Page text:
Rain Catcher

Last fall we saw work beginning on the centerpiece of Newport Hills' city-funded street beautification art project from Orcas Island artist Bruce Myers -- "Rain Catcher."  

This week, Bruce installed the long-awaited sculpture. The previous steps had been the placement of the large stones, and then the installation of the concrete base. Friday morning, the scaffolding went up.  

Bruce brought down the three steel trunks, studded with leaves of several types, from his Orcas Island studio.

Wouldn't want that scaffolding to tip over.

Pastor "Bug" and his daughter, plus Scott MacDonald (left) from the City,  helped offload the pieces.

Bruce and his assistant positioned the first piece...

...and hoisted it up...

...and secured it onto the base.

Unfortunately I had to take off at that point for my job, but upon my return that evening, the piece was complete!

Looking good from any angle.

This anchor point complements the pieces already in place around the bus stops.

The final step in the art project is to complete the mosaics that will adorn some of the stones.
Here's what they looked like in their initial state last October.



Mason bee houses, Mercer Slough, Bellevue WA

Family Reunion in the Orchard

On a beautiful summer day at Orchard Gardens long ago, and members of the family gathered for a picnic.
Great-uncle Albemarle always drooled just a bit 

Aunt Hattie, ever surprised at life

Cousin Philemon the mouth-breather

Grannie Cadwallader's breath left much to be desired

A bit of lunch always managed to remain between Cousin Imelda's teeth

Grampa Obediah didn't have that problem, as his teeth had gone long ago.

Cousin Adlai was typically the only one who found his jokes funny.

Aunt Myrtle could not be dissuaded from singing the national anthem on any occasion.

A lucky shot, Cousin Ledbetter caught mid-sneeze


Sepia Salesman

This week I cleave to the Sepia Saturday theme of hotels by remembering my maternal grandfather, Art Singer.

Art and a sample suit.
Art was a travelling dress salesman. Twice a year, for the fall and spring fashion seasons, he and a passel of his fellow salesmen would make their way up the coast bearing dozens of dresses to show to the buyers of all the major department stores. In 1960s downtown Seattle, these were Frederick and Nelson, I. Magnin, The Bon Marche, Rhodes, and a few others. The guys would hole up in the Benjamin Franklin Hotel and invite the buyers up to peruse their wares.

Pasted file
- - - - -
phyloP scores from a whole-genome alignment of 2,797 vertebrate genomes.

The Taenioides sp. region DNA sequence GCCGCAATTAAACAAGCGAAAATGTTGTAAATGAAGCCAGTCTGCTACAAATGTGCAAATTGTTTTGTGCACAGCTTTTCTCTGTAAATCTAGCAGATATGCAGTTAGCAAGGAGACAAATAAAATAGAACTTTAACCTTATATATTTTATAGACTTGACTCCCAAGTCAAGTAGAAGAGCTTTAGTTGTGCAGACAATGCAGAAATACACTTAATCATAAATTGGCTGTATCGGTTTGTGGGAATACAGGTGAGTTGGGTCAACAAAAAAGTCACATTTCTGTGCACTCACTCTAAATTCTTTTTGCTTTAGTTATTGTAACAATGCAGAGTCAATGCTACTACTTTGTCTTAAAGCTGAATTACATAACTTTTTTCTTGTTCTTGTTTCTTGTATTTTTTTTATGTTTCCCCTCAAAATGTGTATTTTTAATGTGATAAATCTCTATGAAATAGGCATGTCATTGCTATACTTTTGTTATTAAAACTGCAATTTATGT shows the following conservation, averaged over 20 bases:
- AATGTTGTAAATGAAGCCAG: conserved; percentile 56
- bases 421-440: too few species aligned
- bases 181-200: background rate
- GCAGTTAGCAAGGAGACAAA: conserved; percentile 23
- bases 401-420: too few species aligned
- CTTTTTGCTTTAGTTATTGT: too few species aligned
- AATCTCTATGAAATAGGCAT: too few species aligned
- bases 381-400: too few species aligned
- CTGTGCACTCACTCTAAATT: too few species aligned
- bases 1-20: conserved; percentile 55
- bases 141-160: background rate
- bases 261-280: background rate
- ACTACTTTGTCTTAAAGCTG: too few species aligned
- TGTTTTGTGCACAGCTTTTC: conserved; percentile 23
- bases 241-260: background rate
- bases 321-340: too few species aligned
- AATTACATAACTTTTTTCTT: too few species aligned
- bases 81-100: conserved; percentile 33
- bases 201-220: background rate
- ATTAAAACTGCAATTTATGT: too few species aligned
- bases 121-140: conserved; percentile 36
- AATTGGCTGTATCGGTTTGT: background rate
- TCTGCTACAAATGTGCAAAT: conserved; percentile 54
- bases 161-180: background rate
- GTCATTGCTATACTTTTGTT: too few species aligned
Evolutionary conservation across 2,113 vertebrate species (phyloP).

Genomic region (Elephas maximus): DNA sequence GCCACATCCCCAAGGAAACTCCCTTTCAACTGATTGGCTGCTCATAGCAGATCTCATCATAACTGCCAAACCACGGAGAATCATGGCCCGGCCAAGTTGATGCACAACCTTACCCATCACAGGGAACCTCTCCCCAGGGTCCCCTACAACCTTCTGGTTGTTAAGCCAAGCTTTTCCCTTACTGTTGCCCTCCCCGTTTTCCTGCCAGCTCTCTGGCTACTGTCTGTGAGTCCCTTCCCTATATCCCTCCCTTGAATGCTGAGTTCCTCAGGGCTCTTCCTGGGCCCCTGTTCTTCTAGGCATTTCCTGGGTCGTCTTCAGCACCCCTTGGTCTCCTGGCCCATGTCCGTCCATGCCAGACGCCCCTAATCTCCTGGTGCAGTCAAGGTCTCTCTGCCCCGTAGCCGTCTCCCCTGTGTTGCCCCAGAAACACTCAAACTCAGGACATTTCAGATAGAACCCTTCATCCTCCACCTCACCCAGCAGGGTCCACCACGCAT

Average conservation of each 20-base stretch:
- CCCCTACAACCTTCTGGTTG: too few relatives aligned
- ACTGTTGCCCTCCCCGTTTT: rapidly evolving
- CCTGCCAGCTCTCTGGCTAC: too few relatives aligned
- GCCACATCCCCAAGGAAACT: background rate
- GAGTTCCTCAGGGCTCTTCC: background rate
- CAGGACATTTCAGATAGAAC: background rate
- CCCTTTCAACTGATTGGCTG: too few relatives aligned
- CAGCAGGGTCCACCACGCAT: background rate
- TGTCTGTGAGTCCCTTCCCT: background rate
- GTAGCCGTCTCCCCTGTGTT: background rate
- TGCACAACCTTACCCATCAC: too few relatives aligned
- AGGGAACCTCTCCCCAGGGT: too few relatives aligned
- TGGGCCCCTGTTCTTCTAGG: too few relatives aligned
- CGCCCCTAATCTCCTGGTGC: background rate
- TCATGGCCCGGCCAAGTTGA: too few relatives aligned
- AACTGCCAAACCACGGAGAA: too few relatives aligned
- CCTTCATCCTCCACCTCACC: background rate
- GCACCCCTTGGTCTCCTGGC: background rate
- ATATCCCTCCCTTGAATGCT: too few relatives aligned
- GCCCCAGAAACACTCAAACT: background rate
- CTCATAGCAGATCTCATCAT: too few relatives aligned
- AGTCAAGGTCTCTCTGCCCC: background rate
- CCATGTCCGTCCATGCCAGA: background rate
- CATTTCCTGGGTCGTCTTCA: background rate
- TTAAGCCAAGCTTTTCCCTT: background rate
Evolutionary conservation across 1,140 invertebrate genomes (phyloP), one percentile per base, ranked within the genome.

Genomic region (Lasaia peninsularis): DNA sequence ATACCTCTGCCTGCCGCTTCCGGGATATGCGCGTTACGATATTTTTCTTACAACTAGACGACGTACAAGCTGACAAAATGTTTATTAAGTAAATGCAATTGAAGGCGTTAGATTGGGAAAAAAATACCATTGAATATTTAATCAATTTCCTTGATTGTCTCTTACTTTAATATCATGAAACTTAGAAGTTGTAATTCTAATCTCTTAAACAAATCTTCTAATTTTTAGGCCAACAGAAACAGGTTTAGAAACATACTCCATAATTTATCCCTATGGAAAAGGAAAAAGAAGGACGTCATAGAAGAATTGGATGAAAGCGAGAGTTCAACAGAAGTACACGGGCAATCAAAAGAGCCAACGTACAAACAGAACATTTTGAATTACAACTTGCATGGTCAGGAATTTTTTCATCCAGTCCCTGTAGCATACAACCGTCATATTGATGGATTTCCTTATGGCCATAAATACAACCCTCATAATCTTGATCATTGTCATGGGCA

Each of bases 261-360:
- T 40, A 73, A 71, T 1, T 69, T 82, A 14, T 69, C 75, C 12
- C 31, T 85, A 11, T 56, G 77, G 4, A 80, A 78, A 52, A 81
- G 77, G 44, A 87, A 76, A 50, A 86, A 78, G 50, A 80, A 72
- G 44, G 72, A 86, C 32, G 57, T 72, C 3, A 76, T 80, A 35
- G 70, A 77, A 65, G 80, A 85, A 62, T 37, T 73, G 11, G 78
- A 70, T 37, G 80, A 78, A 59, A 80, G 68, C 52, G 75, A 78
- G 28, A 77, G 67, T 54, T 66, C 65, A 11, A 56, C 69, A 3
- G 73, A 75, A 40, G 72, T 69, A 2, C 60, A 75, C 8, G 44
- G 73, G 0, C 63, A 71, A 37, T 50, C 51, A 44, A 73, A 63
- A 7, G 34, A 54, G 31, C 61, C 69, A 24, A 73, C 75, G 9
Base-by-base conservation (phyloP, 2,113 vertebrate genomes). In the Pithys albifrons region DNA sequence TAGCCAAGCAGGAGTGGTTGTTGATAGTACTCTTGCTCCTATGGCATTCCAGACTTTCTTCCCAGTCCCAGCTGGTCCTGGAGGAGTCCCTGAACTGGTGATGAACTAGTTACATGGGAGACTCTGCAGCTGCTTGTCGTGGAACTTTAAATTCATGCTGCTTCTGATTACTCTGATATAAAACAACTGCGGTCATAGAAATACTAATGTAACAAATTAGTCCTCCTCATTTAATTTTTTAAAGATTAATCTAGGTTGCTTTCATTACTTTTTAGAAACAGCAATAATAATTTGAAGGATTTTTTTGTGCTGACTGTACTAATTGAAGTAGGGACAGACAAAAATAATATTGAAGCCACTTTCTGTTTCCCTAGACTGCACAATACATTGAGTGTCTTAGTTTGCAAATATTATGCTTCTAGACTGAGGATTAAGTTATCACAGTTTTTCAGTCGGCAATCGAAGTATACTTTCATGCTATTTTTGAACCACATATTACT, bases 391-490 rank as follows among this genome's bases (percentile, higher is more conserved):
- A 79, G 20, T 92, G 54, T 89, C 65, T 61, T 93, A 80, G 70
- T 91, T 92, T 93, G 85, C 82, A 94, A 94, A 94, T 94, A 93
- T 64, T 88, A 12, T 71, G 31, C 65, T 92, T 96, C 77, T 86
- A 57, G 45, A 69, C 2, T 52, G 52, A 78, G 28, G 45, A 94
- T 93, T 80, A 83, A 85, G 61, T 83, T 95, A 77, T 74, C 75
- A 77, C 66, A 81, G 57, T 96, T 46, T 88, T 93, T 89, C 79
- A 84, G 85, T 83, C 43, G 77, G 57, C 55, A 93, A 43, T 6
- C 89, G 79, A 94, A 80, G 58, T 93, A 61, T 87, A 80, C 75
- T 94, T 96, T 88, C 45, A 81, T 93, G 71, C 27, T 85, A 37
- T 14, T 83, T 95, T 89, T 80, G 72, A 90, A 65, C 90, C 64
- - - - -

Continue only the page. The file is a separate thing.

Most of the buyers were women, I believe, and for this purpose Art, always had a box of See's chocolates on hand to help soften up his customers.

For the male buyers, and Art's cohorts, there was also a bottle of Johnny Walker and a Playboy magazine.
Anyway, there is oddly a lot of online information about the old Ben Franklin. Built in 1929, it was the second largest hotel in Seattle, with 359 rooms in its 14 stories. 

One of the big draws for the salesmen, as well as others, was the "tiki bar" conveniently attached to the Ben Franklin. Originally named The Outrigger, it soon expanded and transformed into the famous Trader Vic's.

Note the quaint, politically incorrect signage. Our family car, by the way, was a two-tone (banana and battleship) 1950 Chevrolet, named"Uncle Wiggily" and very similar to that one on the right.
Note the stunningly affordable 1960s prices.

Alas, the hotel closed in the 1980s, although Trader Vic's carried on for some years catering to "Mad Men" and hipsters.

If you're into tiki bars, check out this feature on the Ben Franklin Outrigger at Tiki Central.

My great-great uncle on my father's father's side owned a hotel in downtown Detroit, the Blindbury Hotel. But that's another story!


The Royal Portable

This week's Sepia Saturday theme features typewriters. This is a machine I have not a little familiarity with, having been intimately involved with them from rather an early age.

This model I am experimenting with is a 1948 Royal Poetable. I mean, Portable.
This machine belonged to my mother. Given its vintage, I assume she treated herself to it the year she won the University of Michigan's Hopwood Award for fiction. Here she is around that time, looking literary.
However, she handed it down to me in the early 1970s, as I embarked on my own poetic career at the University of Washington. Here's the site of our "poetry workshop": Parrington Hall, with several of the poetry students taking a break. Summer of '72, I was 18 and most of my friends, from the class, were at least four or five years older.
Jim Mitsui third from left, Kay Deeter standing at center
That's my father at the podium, with the inimitable Frank Maloney eclipsing him.
Reading the announcements
I brought my camera one night. Actually I borrowed it from a fellow student, Daphne. I got arty widdit.
Poet's eye view: under the table 

The lonely cup

Window open: in those days you could smoke in class

The side exit
That's Daphne on the left, with her sister, at one of the three poetry readings held every week (in addition to the two poetry classes -- a full schedule!).
After class at 9 PM, several of the class members would retire to the local pub, actually Woerne's European Pastry Shop. You could smoke in there too.
From left: Unknown, my little sister Julian (!?), Ronnie Church, Anne Pitkin, Jim Mitsui, Charles Webb, Frank Maloney, Linda Engel,  Nick Seguin
And here is the culprit himself, pretending to work on a poem.
Note that my keyboard technique has not changed since toddlerhood.
I have long since graduated to a computer, and have recently returned the Royal Portable to my mother, who no longer can use it but keeps it as an icon of her college days. Amazingly, you can still get ribbons for it!